Monday, 1 June 2009


Another abortion clinic doctor has been murdered, shot in the lobby of the church where he worshipped. This is a lamentable loss of life, a tragedy that someone found the need to forfeit the life of another. What I really don't get is why people who spend their time protesting abortion clinics call themselves pro-life. They aren't pro-life at all, they simply are anti-abortion; perhaps at best they are pro-foetus. But in terms of actually being for protecting the survival of life, the effort is greatly misdirected.

So much time and effort is going into stopping abortion, protesting and harassing people for doing their job and condemning those who use the service. Whether abortion is moral or ethical, the fact remains that it is legal. So to harass and intimidate those who work at a clinic or those who use the practice is a bad way of going about things. Are we not civil? Protesting doesn't have to use intimidation, and to punish the staff or even the customers for use of a legal service is contrary to the notion of an open society. Yes, they have the right to protest, but actions have consequences. Asking for moral decency from those claiming the moral high-ground surely isn't too much to ask for. What is that slogan again? Hate the sin, not the sinner.

35 million people starve to death every year, many more are killed through conflicts and natural disasters, then there is preventable illness as well. Would anyone seriously argue that mass starvation where children are suffering down to their last breath is a less of an evil than abortion itself? At best one could argue that these are equal evils, that sin is sin regardless of severity. But to argue that abortion is a great evil while there are millions of people who don't even get the bare minimum sustenance seems like a misguided effort. The money and effort that the pro-life movement could be put to far better use feeding those who are suffering and dying. So why isn't this the case?

I was recently speaking to a philosopher friend on the matter, and he mentioned that it was not that abortion was any more an evil than starving children, but that it was universally recognised that starving children was an evil. There's no point in protesting against starvation because there is no need to get awareness about the issue out there. In effect, there is no moral high-ground in taking a view that is unanimously held. While that time spent protesting could have been used to raise money to help bring better farming practices to those countries in need - trying to get the issue in the political spotlight and getting governments to act in order to bring a sustainable future to the most vulnerable people on the planet, instead the practice of protesting is to make one feel morally superior. Actually doing something beyond that? Well that would get in the way of personal satisfaction.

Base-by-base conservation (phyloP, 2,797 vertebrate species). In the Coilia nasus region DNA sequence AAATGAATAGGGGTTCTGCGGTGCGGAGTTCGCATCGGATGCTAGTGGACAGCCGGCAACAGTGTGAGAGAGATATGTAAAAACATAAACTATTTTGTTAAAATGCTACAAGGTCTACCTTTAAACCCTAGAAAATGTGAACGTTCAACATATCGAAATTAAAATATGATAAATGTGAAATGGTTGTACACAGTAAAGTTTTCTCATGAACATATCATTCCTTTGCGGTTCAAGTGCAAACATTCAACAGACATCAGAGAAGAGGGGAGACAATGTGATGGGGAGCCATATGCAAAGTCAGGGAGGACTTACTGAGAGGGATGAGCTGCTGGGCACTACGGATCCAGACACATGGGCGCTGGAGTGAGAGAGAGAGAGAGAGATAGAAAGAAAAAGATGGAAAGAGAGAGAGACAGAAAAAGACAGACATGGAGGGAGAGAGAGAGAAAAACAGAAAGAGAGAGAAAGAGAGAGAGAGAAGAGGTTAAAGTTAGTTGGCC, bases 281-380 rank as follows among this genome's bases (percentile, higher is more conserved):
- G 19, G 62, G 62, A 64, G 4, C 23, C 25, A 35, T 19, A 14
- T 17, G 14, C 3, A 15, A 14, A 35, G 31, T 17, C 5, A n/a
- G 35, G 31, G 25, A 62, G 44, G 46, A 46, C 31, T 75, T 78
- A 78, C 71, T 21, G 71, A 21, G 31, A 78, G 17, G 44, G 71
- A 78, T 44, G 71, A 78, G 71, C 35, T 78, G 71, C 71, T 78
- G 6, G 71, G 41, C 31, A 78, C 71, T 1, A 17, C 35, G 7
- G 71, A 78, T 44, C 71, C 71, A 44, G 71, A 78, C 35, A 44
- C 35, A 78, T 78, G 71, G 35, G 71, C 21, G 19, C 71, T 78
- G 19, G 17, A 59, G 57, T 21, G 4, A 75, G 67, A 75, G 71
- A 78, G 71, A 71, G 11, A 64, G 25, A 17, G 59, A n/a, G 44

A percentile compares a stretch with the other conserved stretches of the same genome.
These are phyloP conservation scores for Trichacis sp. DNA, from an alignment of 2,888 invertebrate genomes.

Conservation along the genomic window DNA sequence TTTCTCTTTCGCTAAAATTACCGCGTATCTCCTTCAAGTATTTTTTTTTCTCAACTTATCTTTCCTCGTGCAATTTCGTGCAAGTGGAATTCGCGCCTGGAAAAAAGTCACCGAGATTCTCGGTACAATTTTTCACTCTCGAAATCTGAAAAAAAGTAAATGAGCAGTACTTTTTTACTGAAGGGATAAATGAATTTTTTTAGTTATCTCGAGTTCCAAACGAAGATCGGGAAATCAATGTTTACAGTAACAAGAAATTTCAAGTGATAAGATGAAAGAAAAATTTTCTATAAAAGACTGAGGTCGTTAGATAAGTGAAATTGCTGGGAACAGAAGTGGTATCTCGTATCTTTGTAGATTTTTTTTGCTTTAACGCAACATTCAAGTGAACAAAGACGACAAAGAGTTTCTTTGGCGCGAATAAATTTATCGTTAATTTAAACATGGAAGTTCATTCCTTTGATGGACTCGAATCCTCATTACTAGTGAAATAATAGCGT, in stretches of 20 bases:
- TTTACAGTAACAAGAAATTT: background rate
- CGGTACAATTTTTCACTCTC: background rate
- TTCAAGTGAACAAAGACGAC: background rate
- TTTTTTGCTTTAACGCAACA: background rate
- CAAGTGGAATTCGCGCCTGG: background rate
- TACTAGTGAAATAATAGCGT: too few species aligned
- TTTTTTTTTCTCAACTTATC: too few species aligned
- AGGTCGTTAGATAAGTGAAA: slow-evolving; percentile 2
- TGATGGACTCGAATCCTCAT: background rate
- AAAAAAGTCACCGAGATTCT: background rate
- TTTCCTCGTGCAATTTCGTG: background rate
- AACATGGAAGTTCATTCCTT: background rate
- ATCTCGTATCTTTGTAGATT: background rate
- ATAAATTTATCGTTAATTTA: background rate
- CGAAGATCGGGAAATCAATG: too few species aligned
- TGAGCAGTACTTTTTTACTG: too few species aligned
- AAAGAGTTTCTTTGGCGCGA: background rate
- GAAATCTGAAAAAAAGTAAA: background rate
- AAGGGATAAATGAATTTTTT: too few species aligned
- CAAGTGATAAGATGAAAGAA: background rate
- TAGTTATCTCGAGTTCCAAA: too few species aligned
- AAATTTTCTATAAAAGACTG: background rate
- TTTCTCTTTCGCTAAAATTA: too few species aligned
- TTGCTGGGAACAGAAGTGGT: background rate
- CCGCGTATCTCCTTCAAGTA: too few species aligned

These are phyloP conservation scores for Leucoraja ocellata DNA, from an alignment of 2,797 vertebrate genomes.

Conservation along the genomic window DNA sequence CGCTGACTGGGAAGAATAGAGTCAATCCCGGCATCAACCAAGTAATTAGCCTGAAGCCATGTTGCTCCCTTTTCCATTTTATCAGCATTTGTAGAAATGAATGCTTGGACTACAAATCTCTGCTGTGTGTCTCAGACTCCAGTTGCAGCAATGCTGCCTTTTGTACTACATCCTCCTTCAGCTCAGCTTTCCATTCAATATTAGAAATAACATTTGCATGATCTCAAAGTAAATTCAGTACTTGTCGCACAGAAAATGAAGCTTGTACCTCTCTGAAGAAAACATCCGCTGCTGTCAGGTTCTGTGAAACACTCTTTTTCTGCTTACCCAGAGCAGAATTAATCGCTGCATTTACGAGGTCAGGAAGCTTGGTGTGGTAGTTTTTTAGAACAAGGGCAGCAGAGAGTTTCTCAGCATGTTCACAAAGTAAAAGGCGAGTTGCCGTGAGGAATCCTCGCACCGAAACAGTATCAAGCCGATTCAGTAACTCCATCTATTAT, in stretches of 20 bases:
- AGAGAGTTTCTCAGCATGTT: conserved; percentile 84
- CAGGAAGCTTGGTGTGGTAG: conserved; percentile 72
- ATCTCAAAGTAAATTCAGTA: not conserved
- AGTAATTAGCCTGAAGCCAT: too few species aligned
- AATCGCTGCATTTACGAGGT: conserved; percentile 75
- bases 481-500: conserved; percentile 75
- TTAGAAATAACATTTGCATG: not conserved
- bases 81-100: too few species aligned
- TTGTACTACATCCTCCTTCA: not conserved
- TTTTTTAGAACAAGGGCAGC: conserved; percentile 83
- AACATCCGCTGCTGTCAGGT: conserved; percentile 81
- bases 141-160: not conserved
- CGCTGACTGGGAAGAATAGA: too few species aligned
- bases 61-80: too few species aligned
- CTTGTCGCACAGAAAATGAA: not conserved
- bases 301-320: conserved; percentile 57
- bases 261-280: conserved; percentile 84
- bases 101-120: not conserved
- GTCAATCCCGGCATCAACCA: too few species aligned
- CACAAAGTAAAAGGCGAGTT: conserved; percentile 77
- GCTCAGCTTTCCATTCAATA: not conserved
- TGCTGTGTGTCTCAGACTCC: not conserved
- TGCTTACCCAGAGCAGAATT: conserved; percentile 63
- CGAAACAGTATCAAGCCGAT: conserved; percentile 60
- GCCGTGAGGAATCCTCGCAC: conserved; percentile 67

If one really wanted to get the number of abortions down, then it seems the best means of doing so is to try to emulate societies that have low abortion rates. And in terms of low teen pregnancy, one needs look no further than the Netherlands. That's right, the country that is known for its red light district and pot-selling coffee shops has one of the lowest teen pregnancy and abortion rates in the world. So why is this the case? By all indications, this comes down to having a comprehensive sex education system. They have the highest contraceptive use among teenagers in Europe.

So what does that suggest? To me, if these "pro-life" people really cared about preventing abortion, then the focus should be on educating people. Forego the abstinence-only education and pushing sex-before-marriage as a sin. It's not working, the huge teen pregnancy rate in the US is testament to that. The fact is that teenagers are having sex, so if stopping abortion is what they really want to achieve, then following a model that allows for the severe reduction in abortion seems to be the best way to achieve that. Stop putting children in the dark about sexuality, give them advice on how to use contraception because it should be obvious to anyone that the current model is not working.

But that would be pragmatic, and I have a feeling that this issue is never about actually doing something useful to limit abortions. If this is about feeling morally superior then the anti-abortion movement makes sense. But it's almost impossible to reconcile the behaviour of those who protest abortion but on the same token reject the notion of actually educating children about sex. What do they honestly think is going to happen when information they receive comes through hearsay as opposed from those who actually are in the know? But this issue is not about that, it's about feeling morally-superior as opposed to doing something useful.


Danny said...

Some people actually are pro life. Me on the other hand, I'm anti abortion. I really hope you don't expect me to feel sorry for someone who has taken thousands of lifes- LATE TERM AT THAT.
I won't feel sorry for him, he was a doctor, so he knew the babys were alive. Some women on the other hand may not know, but he was a doctor-he knew.

But I wrote two posts about abortion. I would really like you to read both of them if you don't mind. I wrote them in late Jan. and early Feb.


This will give you an idea of what I really think about the issue.
thank you,

lovesAgooddebate said...

You made some good points.I enjoyed reading your blog. It's a shame that some lives are deemed more valuable than others.